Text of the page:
Beyond the fancy-pants maneuvers, we’re just trying to play a passable Counter-Burn game, and in fact, we can transform into a legit counter-burn deck after sideboarding if needed.

This card rules. You better ask somebody.

While I don’t condone playing Turbo-Fog decks, particularly if you want the people you play with to not quit Magic, some people love them and they can be metagame spoilers if the field gets too predictable.

Learn from the Past can be a sideboard tool for control decks that want late-game inevitability, however, it is much weaker than Elixir of Immortality was. Yes, it draws a card, which is nice, but the five life Elixir gained was actually a pretty big deal. Besides, the Elixir shuffling itself back meant you only needed one copy in your deck to go “infinite.” Being down a card wasn’t even that big a deal when you had access to things like Sphinx’s Revelation.

Learn from the Past is slow, doesn’t loop by itself, and is much easier to counter. That said, cantripping is sweet, and it can actually be used on opponents that have too many graveyard shenanigans going on. Of course, the part of Learn from the Past I am most excited about is exiling a bunch of cards I don’t want to my delve cards, then casting Learn from the Past to make my library sweet.

That’s cool and all, but can we get at least one normal control deck?

How about Sultai?

OK, so maybe this isn’t the most normal build of Sultai, but we can also build the U/B Control with Satyr Wayfinder and Sultai Charm version later. Sidisi, Undead Vizier could be a major game-changer.

Besides, we need to find a home for Dragonlonrd Silumgar. He’s just too good to drift.

What makes Silumgar so good? A 3/5 flying deathtouch body that can’t be Ultimate Priced, Elspethed, or Stoked with Flames is attractive, but the ability is absurd. Stealing a creature is often game-winning if they can’t find a removal spell fast, which you could counter – or set it up beforehand, because Thoughtseize is great at clearing a path. Stolen creatures also make great food to feed Sidisi!

Best of all, if you steal a planeswalker, you can use it that turn, which includes potentially hijacking an ultimate!

While this list is more of a control deck, we could also just build a Sultai Reanimator deck. Sidisi is a great addition, and Silumgar is totally reasonable if we have stuff like Thoughtseize to help protect it. I particularly like how good Sidisi is with Whip of Erebos. Remember, if you Whip Sidisi, you can sacrifice her to herself, and since she was going to die anyway, that’s just pure value!

Actually, before we call it a day, a lot of people have asked about a real Temur Control deck built around Sarkhan Unbroken that isn’t just a Temur Monsters deck. Let’s give it a try:

Roast helps shore up this color combination’s usual troubles with fatties, though I am nervous about our vulnerabilities to fliers, particularly big ones like Stormbreath Dragon.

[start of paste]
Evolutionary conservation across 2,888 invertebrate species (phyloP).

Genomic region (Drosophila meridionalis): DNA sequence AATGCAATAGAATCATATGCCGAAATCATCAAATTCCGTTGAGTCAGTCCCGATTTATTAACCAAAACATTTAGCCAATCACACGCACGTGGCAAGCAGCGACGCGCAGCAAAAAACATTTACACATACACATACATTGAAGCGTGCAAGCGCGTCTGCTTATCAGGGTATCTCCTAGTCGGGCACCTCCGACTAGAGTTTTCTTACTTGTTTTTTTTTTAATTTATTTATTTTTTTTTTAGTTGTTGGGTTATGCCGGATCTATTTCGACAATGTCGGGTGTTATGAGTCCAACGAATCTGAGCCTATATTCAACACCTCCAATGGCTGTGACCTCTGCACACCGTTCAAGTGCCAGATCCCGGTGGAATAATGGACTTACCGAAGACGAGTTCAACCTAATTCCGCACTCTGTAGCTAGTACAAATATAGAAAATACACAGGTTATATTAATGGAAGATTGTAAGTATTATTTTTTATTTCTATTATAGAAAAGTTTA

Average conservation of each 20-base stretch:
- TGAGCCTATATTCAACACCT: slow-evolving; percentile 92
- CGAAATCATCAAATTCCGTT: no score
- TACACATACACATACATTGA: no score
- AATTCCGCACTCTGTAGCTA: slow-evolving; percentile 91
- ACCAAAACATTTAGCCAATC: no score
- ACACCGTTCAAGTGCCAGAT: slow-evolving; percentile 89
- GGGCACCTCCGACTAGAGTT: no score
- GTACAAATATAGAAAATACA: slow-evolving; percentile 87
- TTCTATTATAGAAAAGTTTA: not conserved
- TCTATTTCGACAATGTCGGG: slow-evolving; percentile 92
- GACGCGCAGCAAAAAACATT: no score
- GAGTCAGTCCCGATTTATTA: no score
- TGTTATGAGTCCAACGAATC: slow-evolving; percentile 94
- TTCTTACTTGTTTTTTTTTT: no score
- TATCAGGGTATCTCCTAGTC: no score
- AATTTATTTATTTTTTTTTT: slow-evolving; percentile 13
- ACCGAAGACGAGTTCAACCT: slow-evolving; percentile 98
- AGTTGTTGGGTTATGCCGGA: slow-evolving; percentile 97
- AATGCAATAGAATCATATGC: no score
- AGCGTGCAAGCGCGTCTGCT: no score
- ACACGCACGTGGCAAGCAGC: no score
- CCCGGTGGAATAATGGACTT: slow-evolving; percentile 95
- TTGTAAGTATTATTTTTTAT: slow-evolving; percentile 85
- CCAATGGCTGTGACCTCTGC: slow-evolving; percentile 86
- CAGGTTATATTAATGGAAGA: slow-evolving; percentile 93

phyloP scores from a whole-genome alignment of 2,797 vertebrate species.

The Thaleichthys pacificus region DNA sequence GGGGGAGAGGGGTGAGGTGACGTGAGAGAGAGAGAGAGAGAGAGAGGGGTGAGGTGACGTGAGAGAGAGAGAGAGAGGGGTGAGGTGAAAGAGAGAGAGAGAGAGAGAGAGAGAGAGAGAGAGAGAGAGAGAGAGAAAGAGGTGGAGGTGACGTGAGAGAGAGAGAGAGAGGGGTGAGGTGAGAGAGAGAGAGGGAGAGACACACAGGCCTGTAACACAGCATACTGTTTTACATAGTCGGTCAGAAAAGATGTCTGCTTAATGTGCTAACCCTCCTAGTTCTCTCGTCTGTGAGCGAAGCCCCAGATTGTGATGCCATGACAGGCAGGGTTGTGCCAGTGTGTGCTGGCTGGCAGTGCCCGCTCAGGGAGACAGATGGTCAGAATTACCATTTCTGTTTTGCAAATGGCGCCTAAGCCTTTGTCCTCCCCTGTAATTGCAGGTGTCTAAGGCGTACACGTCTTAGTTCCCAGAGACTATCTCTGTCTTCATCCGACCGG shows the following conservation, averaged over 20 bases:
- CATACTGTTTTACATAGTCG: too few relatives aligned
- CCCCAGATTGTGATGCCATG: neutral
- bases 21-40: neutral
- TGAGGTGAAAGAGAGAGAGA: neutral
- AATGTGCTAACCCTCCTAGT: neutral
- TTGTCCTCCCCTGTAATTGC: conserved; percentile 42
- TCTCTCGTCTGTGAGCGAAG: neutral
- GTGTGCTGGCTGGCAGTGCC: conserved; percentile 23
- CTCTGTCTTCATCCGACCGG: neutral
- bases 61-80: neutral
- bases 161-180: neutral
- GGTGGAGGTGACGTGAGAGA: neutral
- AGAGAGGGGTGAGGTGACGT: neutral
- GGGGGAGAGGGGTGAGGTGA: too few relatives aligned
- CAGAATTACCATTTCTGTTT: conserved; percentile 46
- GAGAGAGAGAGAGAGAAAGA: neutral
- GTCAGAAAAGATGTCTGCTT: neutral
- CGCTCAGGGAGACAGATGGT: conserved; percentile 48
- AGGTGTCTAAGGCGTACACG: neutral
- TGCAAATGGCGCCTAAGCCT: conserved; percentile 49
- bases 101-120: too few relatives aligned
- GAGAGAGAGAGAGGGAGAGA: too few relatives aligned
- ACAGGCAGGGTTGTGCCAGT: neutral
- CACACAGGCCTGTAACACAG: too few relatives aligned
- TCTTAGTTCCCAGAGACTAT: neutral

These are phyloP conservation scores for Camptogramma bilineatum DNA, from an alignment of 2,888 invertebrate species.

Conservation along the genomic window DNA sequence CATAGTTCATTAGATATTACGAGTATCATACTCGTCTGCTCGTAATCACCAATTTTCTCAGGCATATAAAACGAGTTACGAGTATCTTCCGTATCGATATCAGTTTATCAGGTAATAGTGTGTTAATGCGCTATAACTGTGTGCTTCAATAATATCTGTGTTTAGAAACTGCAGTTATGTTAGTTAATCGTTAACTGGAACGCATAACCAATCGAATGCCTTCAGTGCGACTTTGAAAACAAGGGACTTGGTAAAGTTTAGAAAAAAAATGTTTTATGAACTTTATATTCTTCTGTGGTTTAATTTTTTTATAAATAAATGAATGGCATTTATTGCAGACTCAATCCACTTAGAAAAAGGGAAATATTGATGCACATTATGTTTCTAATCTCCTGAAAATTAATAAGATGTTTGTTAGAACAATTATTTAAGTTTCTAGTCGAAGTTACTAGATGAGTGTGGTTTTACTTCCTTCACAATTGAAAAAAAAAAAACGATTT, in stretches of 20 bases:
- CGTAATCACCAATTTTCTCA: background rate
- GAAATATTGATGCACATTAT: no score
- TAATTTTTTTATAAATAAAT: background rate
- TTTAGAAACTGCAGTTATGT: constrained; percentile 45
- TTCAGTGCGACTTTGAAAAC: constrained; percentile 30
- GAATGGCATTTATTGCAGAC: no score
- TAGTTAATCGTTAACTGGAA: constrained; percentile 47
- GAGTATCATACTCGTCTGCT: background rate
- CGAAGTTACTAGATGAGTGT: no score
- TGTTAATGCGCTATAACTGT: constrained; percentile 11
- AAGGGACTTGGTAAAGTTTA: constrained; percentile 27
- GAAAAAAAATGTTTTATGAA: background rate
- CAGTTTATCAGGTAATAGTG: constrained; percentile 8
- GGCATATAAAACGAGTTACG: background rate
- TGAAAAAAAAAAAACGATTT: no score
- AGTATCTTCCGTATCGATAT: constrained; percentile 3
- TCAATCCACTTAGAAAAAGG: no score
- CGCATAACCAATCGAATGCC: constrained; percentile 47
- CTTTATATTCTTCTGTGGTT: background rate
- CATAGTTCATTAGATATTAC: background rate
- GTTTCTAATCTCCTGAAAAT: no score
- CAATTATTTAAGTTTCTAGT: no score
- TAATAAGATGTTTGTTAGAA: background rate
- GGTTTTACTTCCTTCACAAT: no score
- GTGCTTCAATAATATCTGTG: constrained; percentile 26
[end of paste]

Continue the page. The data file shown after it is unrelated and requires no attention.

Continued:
Dragonlord Atarka is a nice finisher, and one of the most compelling parts of the deck. People are going to use their removal on plenty of our cards and aren’t always going to be able to deal with the 8/8 flier.

Sarkhan is a great card, albeit in an awkward color combination for it, since they have so many five-drops already and can’t really protect him like other colors could. That said, the ability to come down and make a 4/4 flier outright is huge, since now we have both a big flier to deal with and a planeswalker that can draw a card every turn.

Sarkhan’s card draw ability is also nice as a mana ability, ramping us straight into Dragonlord Atarka. I also just like being able to drop Sarkhan and use it for mana that turn. Magma Spray is perfect for this (chosen over Wild Slash because of Flamewake Phoenix, Ashcloud Phoenix, and to a lesser degree Bloodsoaked Champion). We can also drop Sarkhan when we have six mana, then use our remaining land and the Sakhan mana to Dig Through Time, Roast, or cast a blocker.

Sarkhan’s ultimate is actually pretty threatening. Here we can go get three Atarka’s, deal fifteen damage however we want and still have an 8/8. If we wanted to try harder, we could play some haste Dragon like Stormbreath or Kolaghan, however, we’re probably winning the vast majority of games where we ultimate Sarkhan even with as meager of a selection as is found here, so maybe we don’t need to get all clever.

Okay everyone, after a marathon week, I’m out, however, I will be back Monday with lessons learned from the first major event with Dragons of Tarkir, this weekend’s Season One Invitational in Richmond, Virginia. Any predictions on what cards will Top Eight the event? I’ve got a box of Girl Scout cookies to whomever is the closest with their guesses (getting one point for every right answer and losing one point for every wrong answer).

See you then!

(And check out Next Level Deckbuilding! Available now! /end shameless plug)